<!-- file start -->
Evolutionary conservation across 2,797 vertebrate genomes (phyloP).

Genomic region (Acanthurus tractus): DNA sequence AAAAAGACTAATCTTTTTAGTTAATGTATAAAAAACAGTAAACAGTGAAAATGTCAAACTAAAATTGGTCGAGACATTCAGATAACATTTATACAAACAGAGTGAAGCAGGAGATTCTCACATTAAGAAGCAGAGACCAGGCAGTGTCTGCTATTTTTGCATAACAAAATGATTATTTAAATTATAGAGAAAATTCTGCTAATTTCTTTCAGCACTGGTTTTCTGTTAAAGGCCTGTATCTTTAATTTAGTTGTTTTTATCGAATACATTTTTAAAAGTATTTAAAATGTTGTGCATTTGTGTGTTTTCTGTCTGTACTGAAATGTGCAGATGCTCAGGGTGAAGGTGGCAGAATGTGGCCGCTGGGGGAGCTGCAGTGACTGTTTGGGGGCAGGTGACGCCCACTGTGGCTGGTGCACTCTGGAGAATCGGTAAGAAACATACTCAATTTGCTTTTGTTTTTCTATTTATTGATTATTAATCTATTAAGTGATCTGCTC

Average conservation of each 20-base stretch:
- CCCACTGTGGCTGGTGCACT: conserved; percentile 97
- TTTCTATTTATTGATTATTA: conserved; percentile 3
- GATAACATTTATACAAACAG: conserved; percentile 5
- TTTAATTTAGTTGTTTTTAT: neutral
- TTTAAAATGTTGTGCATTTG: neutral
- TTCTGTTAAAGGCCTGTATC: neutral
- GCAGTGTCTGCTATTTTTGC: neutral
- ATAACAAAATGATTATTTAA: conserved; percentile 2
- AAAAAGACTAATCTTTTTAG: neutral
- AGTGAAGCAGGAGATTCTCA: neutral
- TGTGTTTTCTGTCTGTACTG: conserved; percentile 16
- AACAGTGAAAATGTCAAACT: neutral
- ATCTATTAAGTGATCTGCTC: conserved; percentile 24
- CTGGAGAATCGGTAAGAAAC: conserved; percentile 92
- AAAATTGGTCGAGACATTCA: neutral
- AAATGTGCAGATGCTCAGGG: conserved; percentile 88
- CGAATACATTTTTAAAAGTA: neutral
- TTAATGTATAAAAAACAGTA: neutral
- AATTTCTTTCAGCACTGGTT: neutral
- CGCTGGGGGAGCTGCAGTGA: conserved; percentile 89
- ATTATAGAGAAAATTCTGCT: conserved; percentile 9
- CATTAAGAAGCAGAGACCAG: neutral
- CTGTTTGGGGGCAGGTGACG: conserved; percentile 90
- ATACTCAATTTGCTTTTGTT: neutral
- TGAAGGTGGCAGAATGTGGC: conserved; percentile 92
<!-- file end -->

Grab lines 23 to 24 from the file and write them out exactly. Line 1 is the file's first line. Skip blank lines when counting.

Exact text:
- CGCTGGGGGAGCTGCAGTGA: conserved; percentile 89
- ATTATAGAGAAAATTCTGCT: conserved; percentile 9